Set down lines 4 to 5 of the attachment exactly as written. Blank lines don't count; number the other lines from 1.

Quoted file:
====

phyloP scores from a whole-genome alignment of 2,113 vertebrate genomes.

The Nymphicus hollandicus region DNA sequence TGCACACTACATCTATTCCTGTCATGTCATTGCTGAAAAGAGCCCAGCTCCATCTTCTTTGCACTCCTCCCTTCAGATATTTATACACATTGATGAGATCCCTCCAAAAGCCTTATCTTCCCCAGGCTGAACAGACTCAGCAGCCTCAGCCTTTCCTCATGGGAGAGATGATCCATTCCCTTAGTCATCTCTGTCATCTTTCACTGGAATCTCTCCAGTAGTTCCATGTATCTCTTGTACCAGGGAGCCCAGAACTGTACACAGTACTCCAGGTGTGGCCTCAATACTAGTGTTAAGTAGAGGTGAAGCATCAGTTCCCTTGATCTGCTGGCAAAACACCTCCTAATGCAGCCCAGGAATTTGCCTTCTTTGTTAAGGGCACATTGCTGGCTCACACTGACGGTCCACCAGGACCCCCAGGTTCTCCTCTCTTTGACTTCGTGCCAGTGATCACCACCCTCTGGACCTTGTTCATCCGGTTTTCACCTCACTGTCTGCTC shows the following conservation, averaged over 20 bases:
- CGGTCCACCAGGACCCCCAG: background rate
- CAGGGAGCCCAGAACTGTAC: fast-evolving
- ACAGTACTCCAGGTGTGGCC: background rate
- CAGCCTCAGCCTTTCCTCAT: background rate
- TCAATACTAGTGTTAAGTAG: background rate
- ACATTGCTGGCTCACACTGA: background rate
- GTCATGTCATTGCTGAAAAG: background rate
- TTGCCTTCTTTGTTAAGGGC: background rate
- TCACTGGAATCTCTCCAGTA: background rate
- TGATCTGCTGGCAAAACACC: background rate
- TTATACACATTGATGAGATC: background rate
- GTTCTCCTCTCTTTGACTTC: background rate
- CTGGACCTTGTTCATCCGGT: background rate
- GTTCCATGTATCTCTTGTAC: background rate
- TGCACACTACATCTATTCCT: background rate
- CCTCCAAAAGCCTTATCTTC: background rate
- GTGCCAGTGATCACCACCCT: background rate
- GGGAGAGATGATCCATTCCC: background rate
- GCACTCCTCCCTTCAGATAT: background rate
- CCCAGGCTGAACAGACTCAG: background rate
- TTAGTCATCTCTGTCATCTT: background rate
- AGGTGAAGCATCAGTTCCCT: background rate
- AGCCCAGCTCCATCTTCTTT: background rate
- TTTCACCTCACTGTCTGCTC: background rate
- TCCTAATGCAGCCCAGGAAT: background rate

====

- CAGGGAGCCCAGAACTGTAC: fast-evolving
- ACAGTACTCCAGGTGTGGCC: background rate